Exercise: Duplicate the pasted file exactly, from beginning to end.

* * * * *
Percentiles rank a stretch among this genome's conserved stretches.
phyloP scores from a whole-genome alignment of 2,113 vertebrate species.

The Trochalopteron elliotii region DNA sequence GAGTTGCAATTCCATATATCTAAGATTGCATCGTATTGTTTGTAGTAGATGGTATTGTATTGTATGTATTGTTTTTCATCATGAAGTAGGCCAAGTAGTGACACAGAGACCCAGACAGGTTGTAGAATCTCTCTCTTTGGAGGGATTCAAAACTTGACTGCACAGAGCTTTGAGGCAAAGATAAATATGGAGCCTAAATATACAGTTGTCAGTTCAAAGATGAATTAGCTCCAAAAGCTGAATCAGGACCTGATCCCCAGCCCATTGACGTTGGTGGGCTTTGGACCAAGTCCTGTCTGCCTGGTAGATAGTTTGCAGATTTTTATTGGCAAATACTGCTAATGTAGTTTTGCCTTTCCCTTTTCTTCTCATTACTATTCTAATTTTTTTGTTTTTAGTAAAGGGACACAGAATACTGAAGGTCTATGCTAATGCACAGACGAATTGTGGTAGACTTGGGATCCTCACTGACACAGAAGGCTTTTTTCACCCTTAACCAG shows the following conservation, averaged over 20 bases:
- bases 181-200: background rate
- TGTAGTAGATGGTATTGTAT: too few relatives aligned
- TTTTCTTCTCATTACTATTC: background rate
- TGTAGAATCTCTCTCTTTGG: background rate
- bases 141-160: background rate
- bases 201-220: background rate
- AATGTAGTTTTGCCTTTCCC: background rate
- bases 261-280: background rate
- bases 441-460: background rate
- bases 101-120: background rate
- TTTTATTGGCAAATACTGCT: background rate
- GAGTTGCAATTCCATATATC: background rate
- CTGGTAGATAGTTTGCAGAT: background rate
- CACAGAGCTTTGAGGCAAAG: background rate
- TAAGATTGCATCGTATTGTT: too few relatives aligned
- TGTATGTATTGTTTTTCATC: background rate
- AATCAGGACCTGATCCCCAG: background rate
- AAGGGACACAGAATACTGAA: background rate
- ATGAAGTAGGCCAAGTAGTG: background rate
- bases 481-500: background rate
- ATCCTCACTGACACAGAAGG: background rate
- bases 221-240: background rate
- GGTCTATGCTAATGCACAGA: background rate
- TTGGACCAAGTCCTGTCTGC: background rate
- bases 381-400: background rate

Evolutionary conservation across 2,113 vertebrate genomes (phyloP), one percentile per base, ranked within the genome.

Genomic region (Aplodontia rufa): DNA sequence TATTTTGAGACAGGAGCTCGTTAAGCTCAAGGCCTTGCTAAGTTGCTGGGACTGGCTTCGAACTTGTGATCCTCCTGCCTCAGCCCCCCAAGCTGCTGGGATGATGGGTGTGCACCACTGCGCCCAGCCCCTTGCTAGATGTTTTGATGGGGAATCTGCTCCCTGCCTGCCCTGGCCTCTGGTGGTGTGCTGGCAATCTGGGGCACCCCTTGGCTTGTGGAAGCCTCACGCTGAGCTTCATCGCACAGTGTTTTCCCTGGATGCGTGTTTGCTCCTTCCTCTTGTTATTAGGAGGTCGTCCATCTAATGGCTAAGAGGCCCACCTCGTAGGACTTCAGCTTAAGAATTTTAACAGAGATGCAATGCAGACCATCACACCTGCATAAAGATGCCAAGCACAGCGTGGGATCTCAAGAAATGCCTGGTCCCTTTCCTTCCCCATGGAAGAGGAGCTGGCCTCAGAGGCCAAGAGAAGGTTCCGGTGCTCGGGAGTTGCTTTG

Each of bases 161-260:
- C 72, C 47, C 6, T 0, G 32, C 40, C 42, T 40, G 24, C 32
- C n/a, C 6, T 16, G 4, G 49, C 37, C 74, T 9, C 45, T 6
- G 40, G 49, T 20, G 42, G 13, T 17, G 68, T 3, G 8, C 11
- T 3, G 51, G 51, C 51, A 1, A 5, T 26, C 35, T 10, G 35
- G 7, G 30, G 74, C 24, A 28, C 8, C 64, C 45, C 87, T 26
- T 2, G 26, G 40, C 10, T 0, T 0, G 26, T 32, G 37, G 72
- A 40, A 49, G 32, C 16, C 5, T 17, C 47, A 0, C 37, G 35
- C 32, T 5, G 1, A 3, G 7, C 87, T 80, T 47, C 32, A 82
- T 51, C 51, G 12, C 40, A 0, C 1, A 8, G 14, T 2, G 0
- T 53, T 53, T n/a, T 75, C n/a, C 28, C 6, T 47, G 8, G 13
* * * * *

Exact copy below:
Percentiles rank a stretch among this genome's conserved stretches.
phyloP scores from a whole-genome alignment of 2,113 vertebrate species.

The Trochalopteron elliotii region DNA sequence GAGTTGCAATTCCATATATCTAAGATTGCATCGTATTGTTTGTAGTAGATGGTATTGTATTGTATGTATTGTTTTTCATCATGAAGTAGGCCAAGTAGTGACACAGAGACCCAGACAGGTTGTAGAATCTCTCTCTTTGGAGGGATTCAAAACTTGACTGCACAGAGCTTTGAGGCAAAGATAAATATGGAGCCTAAATATACAGTTGTCAGTTCAAAGATGAATTAGCTCCAAAAGCTGAATCAGGACCTGATCCCCAGCCCATTGACGTTGGTGGGCTTTGGACCAAGTCCTGTCTGCCTGGTAGATAGTTTGCAGATTTTTATTGGCAAATACTGCTAATGTAGTTTTGCCTTTCCCTTTTCTTCTCATTACTATTCTAATTTTTTTGTTTTTAGTAAAGGGACACAGAATACTGAAGGTCTATGCTAATGCACAGACGAATTGTGGTAGACTTGGGATCCTCACTGACACAGAAGGCTTTTTTCACCCTTAACCAG shows the following conservation, averaged over 20 bases:
- bases 181-200: background rate
- TGTAGTAGATGGTATTGTAT: too few relatives aligned
- TTTTCTTCTCATTACTATTC: background rate
- TGTAGAATCTCTCTCTTTGG: background rate
- bases 141-160: background rate
- bases 201-220: background rate
- AATGTAGTTTTGCCTTTCCC: background rate
- bases 261-280: background rate
- bases 441-460: background rate
- bases 101-120: background rate
- TTTTATTGGCAAATACTGCT: background rate
- GAGTTGCAATTCCATATATC: background rate
- CTGGTAGATAGTTTGCAGAT: background rate
- CACAGAGCTTTGAGGCAAAG: background rate
- TAAGATTGCATCGTATTGTT: too few relatives aligned
- TGTATGTATTGTTTTTCATC: background rate
- AATCAGGACCTGATCCCCAG: background rate
- AAGGGACACAGAATACTGAA: background rate
- ATGAAGTAGGCCAAGTAGTG: background rate
- bases 481-500: background rate
- ATCCTCACTGACACAGAAGG: background rate
- bases 221-240: background rate
- GGTCTATGCTAATGCACAGA: background rate
- TTGGACCAAGTCCTGTCTGC: background rate
- bases 381-400: background rate

Evolutionary conservation across 2,113 vertebrate genomes (phyloP), one percentile per base, ranked within the genome.

Genomic region (Aplodontia rufa): DNA sequence TATTTTGAGACAGGAGCTCGTTAAGCTCAAGGCCTTGCTAAGTTGCTGGGACTGGCTTCGAACTTGTGATCCTCCTGCCTCAGCCCCCCAAGCTGCTGGGATGATGGGTGTGCACCACTGCGCCCAGCCCCTTGCTAGATGTTTTGATGGGGAATCTGCTCCCTGCCTGCCCTGGCCTCTGGTGGTGTGCTGGCAATCTGGGGCACCCCTTGGCTTGTGGAAGCCTCACGCTGAGCTTCATCGCACAGTGTTTTCCCTGGATGCGTGTTTGCTCCTTCCTCTTGTTATTAGGAGGTCGTCCATCTAATGGCTAAGAGGCCCACCTCGTAGGACTTCAGCTTAAGAATTTTAACAGAGATGCAATGCAGACCATCACACCTGCATAAAGATGCCAAGCACAGCGTGGGATCTCAAGAAATGCCTGGTCCCTTTCCTTCCCCATGGAAGAGGAGCTGGCCTCAGAGGCCAAGAGAAGGTTCCGGTGCTCGGGAGTTGCTTTG

Each of bases 161-260:
- C 72, C 47, C 6, T 0, G 32, C 40, C 42, T 40, G 24, C 32
- C n/a, C 6, T 16, G 4, G 49, C 37, C 74, T 9, C 45, T 6
- G 40, G 49, T 20, G 42, G 13, T 17, G 68, T 3, G 8, C 11
- T 3, G 51, G 51, C 51, A 1, A 5, T 26, C 35, T 10, G 35
- G 7, G 30, G 74, C 24, A 28, C 8, C 64, C 45, C 87, T 26
- T 2, G 26, G 40, C 10, T 0, T 0, G 26, T 32, G 37, G 72
- A 40, A 49, G 32, C 16, C 5, T 17, C 47, A 0, C 37, G 35
- C 32, T 5, G 1, A 3, G 7, C 87, T 80, T 47, C 32, A 82
- T 51, C 51, G 12, C 40, A 0, C 1, A 8, G 14, T 2, G 0
- T 53, T 53, T n/a, T 75, C n/a, C 28, C 6, T 47, G 8, G 13